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Court: Elbe Dredging “Partially Illegal”

Germany’s Federal Administrative Court (Bundesverwaltungsgericht) in Leipzig has approved in principle the plan to dredge the river Elbe, stating that it needs to be revised by taking into account environmental concerns.

Although the court has not rejected the plan, it has declared that the existing plan is “partially illegal and not enforceable because of the violation of the habitat protection law.” 

The project, aimed at adjusting the navigation channel on the Lower and Outer Elbe River, would enable the Port of Hamburg to accommodate mega ships. Around 130 kilometers of the river is to be dredged, enabling the containerships with a 14.5-meter draught to reach the port, against 13.5 meters at present, according to the plan.

However, the country’s two environmental organizations, BUND (Friends of the Earth Germany) and NABU (Nature and Biodiversity Conservation Union) opposed the dredging of the river by submitting their complaint to the court, claiming that the project negatively affects plant species and ecology of the water.

“The government was finally well-advised to take seriously environmental rights,” environmental organizations NABU, BUND and WWF stated.

“It was irresponsible to keep destroying the river Elbe and its unique nature for a few mega containerships,” the three organizations further said.

Frank Horch, Hamburg Senator for Economic Affairs, said at a press conference held in Hamburg on February 9 that the deepening project is important for the maritime economy of the region. According to him, the dredging of the river Elbe is needed for the Port of Hamburg to remain competitive.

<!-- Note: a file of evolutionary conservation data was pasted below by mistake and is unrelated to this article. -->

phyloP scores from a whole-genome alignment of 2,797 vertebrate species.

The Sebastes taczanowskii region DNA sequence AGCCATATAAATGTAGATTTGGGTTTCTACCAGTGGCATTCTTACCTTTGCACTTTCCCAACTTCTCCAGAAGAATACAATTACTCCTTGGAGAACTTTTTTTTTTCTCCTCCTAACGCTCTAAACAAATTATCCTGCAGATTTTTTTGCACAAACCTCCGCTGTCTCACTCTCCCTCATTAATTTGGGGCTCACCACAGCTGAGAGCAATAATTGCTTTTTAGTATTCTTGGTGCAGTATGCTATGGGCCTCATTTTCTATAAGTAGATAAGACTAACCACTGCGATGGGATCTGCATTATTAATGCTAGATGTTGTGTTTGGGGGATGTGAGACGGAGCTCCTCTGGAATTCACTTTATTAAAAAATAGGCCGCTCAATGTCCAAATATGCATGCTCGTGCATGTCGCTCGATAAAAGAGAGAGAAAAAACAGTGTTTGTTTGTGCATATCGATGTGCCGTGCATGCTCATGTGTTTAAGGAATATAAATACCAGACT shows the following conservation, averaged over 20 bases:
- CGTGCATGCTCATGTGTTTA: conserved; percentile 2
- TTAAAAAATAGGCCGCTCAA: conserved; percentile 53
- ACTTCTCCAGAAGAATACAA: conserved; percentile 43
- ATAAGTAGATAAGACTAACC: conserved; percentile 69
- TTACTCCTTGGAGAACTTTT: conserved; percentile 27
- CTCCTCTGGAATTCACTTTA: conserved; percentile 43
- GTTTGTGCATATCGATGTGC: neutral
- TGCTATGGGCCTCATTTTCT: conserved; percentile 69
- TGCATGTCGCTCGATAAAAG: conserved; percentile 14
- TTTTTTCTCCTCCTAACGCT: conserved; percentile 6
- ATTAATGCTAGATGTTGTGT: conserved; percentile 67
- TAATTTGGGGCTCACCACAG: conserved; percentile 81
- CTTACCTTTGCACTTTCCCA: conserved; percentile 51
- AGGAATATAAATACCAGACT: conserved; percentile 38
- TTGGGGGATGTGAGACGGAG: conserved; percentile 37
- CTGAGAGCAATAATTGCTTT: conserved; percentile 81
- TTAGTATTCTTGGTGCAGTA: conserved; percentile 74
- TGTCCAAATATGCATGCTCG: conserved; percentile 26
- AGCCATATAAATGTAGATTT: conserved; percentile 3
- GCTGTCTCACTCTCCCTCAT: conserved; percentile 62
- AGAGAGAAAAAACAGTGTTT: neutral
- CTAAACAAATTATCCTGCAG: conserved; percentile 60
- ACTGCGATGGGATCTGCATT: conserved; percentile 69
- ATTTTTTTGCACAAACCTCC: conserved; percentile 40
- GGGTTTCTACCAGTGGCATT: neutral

As stressed, these deficiencies can be cured: “Today’s judgement will regrettably once again cost us time. All the same, we shall be planning and implementing the next steps as rapidly as possible,” the senator said.

“The goal (for Hamburg) is to be a universal port, not a container port,” Horch added.

Also present at the conference was Jens Meier, Chief Executive Officer of the Hamburg Port Authority, who said that there is no alternative to the project.

Meier pointed out: “We don’t need to deal with plan B.”

Earlier, Alex Mattern, Chief Executive Officer at the Port of Hamburg, told World Maritime News that “the deepening of the river would allow us (the port) to handle the increasing amounts of cargo that have been coming from Rotterdam and Antwerp in the recent years. It would ease operating and navigating ships into the port.”

The court’s decision is said to be a bad signal and has a negative impact on the port, according to German media, which revealed that the decision has received critics from the country’s political parties.

It remains unclear when the dredging works should start.

World Maritime News Staff